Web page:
At the end of 2019 there was big quantum news "Google reached Quantum Supremacy". Google had built the first quantum computer that is faster than a "normal" computer. But what are quantum computers anyway? And how come they cannot be order on the internet yet? These questions are answered in this blog post.

Our current computers all work with bits. Bits can be either 1 or 0. The computer uses the bits to make calculations. Computers are nothing more than high-end calculators: they calculate everything they do, from internet traffic to pixels on the screen. Quantum computers, as seen in the photos, work differently.

Theory behind quantum computers

Quantum computers use a different kind of bit, namely "qubits". A qubit is not just 1 or 0, but both at the same time. Or rather: a qubit is 1 with a certain probability and 0 with a certain probability. We call this superposition and is the basis for quantum computers.

This difference, between qubits in superposition and bits, is one of the most important differences between normal and quantum computers. Qubit have a number of special features. In a computer it is clearly visible whether a bit has the value 0 or 1. You can't just see that in a quantum computer. To find out the value of a qubit, it must be measured. When a qubit is measured, it assumes a certain value.

Another characteristic of qubits is that they can become "entangels". Two entangled qubits depend on each other. If a qubit assumes a certain value, then the value of the other qubits can be predicted.

Because qubits do not have just one value and you can also entangle them with each other, you can theoretically use them faster than with a normal computer. With a normal computer with 8 bits you have 2ˆ8 = 256 bits of computing power. With a quantum computer with 8 qubits, this is theoretically 2ˆ (2ˆ8) = 1.2 * 10ˆ77 more computing power compared to a normal computer. That is countless more computational power. However, it is important to note that quantum computers cannot do all calculations faster than normal computers. What can they do?

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Applications of quantum computers

With the help of quantum algorithms, quantum computers can solve certain mathematical problems. However, at present there are a limited number of applications for those math problems. In fact, the problems that the algorithms currently solve are not actually problems, but rather threats. Quantum computers can break part of the commonly used cryptography. This means that if perfect quantum computers were to exist, all internet traffic, most blockchains, most passwords and online files storage would no longer be safe. A quantum computer can break the encryption, used in these applications, within a much shorter time than normal computers can, and is therefore a threat. I write more about this and what is being done about it in another blog.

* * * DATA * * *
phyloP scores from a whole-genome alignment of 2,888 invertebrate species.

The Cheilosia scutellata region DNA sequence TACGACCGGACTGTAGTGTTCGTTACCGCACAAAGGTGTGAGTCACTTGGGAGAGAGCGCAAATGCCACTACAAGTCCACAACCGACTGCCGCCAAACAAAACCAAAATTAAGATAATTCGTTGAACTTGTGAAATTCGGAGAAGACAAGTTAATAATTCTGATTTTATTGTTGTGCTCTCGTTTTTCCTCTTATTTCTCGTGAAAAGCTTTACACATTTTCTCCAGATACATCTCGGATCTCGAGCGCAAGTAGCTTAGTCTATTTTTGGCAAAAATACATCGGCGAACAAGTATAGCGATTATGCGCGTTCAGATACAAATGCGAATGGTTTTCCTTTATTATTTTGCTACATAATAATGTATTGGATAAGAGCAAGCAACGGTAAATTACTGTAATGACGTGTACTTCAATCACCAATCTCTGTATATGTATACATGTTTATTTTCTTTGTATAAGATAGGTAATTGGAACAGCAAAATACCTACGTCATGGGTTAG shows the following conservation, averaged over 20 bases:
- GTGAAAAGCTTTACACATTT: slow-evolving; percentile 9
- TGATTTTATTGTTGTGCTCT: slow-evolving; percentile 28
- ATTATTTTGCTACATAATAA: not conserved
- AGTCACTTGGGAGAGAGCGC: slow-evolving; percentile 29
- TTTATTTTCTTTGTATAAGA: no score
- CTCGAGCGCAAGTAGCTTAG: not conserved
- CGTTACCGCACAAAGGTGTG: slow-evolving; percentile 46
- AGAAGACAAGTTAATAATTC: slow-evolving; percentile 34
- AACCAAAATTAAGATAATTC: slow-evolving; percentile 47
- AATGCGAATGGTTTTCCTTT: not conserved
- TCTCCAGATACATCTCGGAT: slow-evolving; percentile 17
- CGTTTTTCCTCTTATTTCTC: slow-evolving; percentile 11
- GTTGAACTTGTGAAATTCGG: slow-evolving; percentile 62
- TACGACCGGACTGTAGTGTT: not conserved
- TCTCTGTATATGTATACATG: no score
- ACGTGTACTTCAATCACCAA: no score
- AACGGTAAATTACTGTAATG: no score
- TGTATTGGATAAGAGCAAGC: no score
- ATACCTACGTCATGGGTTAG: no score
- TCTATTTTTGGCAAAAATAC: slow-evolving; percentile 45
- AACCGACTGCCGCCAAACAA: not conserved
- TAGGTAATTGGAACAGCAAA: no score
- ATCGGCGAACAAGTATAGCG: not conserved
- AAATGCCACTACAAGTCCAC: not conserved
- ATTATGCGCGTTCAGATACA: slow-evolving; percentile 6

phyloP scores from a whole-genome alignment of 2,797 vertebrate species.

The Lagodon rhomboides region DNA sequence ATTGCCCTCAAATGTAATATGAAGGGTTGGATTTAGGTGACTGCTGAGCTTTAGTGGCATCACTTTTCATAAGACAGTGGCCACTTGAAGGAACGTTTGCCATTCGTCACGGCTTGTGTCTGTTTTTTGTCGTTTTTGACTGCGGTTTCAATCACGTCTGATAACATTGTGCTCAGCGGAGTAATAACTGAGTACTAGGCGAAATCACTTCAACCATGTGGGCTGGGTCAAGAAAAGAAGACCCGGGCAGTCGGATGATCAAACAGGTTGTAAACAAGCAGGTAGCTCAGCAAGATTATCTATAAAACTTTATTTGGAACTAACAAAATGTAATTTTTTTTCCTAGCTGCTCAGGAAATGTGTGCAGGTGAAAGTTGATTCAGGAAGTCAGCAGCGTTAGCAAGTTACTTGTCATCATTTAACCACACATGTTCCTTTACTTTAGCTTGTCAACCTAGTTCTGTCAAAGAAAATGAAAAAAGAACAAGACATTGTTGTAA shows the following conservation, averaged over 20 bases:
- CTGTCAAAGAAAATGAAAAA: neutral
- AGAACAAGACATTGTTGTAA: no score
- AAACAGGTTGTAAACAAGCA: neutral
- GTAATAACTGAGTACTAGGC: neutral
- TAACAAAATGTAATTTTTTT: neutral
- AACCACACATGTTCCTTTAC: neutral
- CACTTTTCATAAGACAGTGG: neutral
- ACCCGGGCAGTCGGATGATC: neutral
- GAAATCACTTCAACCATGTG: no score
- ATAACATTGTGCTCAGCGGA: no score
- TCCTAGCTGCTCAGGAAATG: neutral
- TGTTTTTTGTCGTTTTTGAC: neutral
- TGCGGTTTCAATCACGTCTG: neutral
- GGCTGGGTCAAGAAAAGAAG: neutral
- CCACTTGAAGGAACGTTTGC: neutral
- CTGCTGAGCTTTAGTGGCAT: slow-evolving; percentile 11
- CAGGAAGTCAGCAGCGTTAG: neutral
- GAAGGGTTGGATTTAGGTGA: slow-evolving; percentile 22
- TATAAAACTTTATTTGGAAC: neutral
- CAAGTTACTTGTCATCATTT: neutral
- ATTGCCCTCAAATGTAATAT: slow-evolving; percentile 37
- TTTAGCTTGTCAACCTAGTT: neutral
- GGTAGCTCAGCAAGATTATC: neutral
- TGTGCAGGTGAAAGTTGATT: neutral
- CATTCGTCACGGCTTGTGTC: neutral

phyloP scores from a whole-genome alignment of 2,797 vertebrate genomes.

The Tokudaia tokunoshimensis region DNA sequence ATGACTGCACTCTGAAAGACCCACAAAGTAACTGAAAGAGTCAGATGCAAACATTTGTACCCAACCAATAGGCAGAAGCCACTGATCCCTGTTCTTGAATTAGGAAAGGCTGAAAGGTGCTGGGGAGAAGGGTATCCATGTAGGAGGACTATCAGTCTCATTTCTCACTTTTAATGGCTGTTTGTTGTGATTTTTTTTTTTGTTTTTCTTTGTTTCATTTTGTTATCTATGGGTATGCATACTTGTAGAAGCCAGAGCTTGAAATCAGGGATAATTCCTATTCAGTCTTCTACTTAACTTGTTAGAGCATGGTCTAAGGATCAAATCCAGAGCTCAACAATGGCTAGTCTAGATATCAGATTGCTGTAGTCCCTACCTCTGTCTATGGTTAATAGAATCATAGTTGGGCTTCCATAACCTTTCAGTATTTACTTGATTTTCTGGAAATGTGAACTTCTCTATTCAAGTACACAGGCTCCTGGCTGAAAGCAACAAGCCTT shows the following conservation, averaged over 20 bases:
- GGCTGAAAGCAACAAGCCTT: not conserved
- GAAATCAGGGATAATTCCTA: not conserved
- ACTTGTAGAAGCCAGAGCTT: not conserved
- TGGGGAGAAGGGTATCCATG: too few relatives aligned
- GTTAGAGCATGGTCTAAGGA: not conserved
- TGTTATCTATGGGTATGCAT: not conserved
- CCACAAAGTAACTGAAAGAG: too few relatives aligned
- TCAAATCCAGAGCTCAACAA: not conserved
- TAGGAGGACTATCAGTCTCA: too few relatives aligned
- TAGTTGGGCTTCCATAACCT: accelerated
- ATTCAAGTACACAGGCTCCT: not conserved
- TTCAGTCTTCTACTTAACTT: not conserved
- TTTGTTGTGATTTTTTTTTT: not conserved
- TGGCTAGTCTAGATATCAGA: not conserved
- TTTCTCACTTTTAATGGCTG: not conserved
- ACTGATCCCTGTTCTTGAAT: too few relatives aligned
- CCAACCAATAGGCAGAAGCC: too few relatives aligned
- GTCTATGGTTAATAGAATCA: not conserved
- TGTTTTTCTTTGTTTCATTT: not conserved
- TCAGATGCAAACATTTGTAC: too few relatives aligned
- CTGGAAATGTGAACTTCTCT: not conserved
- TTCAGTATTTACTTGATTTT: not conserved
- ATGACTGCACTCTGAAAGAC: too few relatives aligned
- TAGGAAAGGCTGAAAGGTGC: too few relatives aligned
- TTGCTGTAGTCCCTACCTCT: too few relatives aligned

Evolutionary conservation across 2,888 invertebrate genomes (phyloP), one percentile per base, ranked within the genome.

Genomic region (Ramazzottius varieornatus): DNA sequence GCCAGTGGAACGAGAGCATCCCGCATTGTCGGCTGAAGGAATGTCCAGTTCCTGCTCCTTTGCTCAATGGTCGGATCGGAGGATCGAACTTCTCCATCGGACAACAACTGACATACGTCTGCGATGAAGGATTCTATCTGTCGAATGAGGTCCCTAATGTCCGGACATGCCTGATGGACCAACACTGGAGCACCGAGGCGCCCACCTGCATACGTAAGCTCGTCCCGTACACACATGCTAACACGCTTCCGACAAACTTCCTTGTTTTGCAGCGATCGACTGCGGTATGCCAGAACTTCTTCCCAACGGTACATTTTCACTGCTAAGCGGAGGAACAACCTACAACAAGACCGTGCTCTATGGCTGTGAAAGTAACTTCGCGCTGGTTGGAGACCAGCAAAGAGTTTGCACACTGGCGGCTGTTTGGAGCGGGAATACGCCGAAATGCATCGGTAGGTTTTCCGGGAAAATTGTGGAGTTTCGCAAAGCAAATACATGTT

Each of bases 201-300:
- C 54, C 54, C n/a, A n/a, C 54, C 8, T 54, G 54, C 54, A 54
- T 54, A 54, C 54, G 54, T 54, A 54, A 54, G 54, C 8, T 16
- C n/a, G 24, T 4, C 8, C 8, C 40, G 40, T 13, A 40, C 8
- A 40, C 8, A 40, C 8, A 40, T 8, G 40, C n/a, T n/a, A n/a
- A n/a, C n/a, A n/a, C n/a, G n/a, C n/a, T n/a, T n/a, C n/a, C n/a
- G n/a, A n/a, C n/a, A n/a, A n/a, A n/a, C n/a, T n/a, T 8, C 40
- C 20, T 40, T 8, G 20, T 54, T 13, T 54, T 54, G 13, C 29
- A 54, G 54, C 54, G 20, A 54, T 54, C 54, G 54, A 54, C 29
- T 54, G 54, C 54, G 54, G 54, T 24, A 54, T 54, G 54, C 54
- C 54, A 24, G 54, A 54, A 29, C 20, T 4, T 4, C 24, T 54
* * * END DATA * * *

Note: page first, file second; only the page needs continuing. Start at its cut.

Another use case for quantum computers could be simulation. The simulation of, for example, the weather, new medicines and financial models would be much better possible with quantum computers. Unfortunately, this use case is more a vision of the application of quantum computers, because it is not (yet) feasible.

Theoretically, quantum computers can do wonderful things. Unfortunately, we do not yet live in the ultimate (quantum) world and therefore the quantum computers that are made do not yet work optimally.

On a normal computer you can store bits and their value for a very long time. Photos, videos and e-mails are stored for years on the computer or in the cloud.

Qubits, on the other hand, have a very short lifespan, which is microseconds. While some quantum calculations require more time than the qubit exists. The entanglement between qubits is also not optimal, which can lead to errors in the value of the qubits. On a normal computer sometimes, something goes wrong and a bit gets the wrong value. However, computers have error-resolving algorithms to resolve this without the user noticing. This is more difficult with quantum computers and due to the short lifespan of the qubits it is not always possible. In addition, a quantum computer does not simply consist of a "normal" computer, but with quantum. A quantum computer is a huge device, if compared to current computers. A quantum computer consists of a chip with qubits, many "normal" computers, measuring equipment and a cooling installation.

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Despite the fact that building a quantum computer is not that simple, quite a few researchers are working on it. The Netherlands is not lagging behind, in Delft they have around twenty quantum computers at QuTech: a collaboration between TNO and TU Delft. Large parties such as Google and IBM are also busy building these quantum computers.

As discussed in the introduction to this blog, there was a major breakthrough by Google: "Quantum Supremacy". Whereas quantum computers have theoretically always been faster in certain calculations than normal computers, it was previously not possible to actually build them. Google succeeded in October 2019 with their 54-qubit quantum computer "Sycamore".

In short, a lot has happened in the world of quantum computers. They become faster, better and the applications of the computers become more real. Unfortunately, quantum computers are still large, error-prone and do not work as easily as our normal computers. A lot has to be done before we can buy a ready-made quantum computer on bol.com. But until then it is certainly useful to keep an eye on the quantum world!